In Jim Cook's Archive


My wife and I got to Florida before any horrible winter weather hit Minnesota. The weather in southwest Florida was balmy and pleasant. But as in life, nothing is perfect. Red tide was in full bloom and that caused a bout of coughing each time we went outdoors. The fish kill was enormous and at times the smell of rotting fish overwhelming. About ten yards of mangroves exist between my yard and the ocean. My house is another twenty more yards from the mangroves (no the ocean isn’t rising here). Dead fish floating into the mangroves brought an influx of turkey vultures constantly circling overhead and landing on my roof, porch and yard. At one time, I scared up forty buzzards from my neighbor’s roof and my yard. They are a big bird and they can make quite a mess with their droppings. My wife will confirm this after cleaning off a large white splatter from her windshield and car hood.

We’ve been coming to Boca Grande, Florida for almost forty years. My wife found this barrier island after one of our gold customers recommended it. We came so I could write my first book here, The Startup Entrepreneur. Boca Grande is the name of the community located on Gasparilla Island. The island is seven miles long and a quarter mile wide with Charlotte Harbor on one side and the Gulf of Mexico on the other. It’s famous for its tarpon fishing and its Gasparilla Inn is considered to be one of the nation’s finest old resort hotels. Peak population is 4,500 in winter. No large high rises or food franchises are allowed and it costs six bucks to come across the causeway. The beaches are fabulous except for when they’re dotted with dead fish, which has become all too frequent lately.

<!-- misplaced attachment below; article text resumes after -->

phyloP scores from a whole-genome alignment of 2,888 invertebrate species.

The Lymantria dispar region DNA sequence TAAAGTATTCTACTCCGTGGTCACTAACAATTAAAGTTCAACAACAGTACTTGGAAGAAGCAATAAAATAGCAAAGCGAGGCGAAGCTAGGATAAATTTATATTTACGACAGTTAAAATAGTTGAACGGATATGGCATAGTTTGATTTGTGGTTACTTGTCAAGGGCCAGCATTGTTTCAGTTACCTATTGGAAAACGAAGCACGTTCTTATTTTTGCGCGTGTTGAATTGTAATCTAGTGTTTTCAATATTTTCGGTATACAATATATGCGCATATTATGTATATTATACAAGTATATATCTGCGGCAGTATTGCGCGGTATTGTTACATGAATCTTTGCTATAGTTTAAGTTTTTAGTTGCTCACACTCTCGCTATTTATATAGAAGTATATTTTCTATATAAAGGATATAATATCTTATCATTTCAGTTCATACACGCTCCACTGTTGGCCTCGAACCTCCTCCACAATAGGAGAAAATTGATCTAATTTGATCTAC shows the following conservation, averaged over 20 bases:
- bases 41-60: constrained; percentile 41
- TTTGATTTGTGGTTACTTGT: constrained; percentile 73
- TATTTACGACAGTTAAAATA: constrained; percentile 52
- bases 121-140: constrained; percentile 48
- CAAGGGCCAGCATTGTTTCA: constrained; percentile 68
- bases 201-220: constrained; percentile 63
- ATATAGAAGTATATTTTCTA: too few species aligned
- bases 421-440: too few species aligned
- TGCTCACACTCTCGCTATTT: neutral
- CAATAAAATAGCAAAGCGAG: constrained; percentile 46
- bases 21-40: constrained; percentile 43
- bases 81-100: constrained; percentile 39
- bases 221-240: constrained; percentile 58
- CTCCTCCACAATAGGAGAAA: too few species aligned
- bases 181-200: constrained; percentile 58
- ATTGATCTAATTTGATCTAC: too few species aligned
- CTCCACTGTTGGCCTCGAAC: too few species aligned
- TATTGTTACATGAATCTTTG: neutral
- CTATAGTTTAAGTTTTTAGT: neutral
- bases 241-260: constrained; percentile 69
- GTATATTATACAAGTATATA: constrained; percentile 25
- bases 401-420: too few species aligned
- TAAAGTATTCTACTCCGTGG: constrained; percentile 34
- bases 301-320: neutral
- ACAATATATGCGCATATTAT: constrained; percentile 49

That’s not the only blemish on this paradise. A huge population of iguanas, not native to Florida, began to take over the island a few years ago. Some of them were so large and ugly they scared the wits out of people going for a walk. Last year we had two of them take up residence on top of our screened porch. My wife was quite nervous when she saw them hanging on the screen. Fortunately, we could call the iguana sheriff. He was hired to spend the year shooting iguanas and we pay an annual iguana tax that goes for his salary. One day I heard a shot and when I ran to the porch, the iguana sheriff was holding up a dead iguana. My wife could finally rest easy.

A big part of our island is in greenery which to me looks like a jungle. Plenty of wild critters exist including possums that try to get into your garbage and raccoons that do their business next to the pool. Bobcats, cougars, coyotes and gators are sometimes present. One year, I had a pair of snakes in our garage and every year we have to contend with a few large Palmetto bugs otherwise known as cockroaches. I mention all this as proof that “every sweet hath its sour,” and you don’t have to deal with any of this up north.

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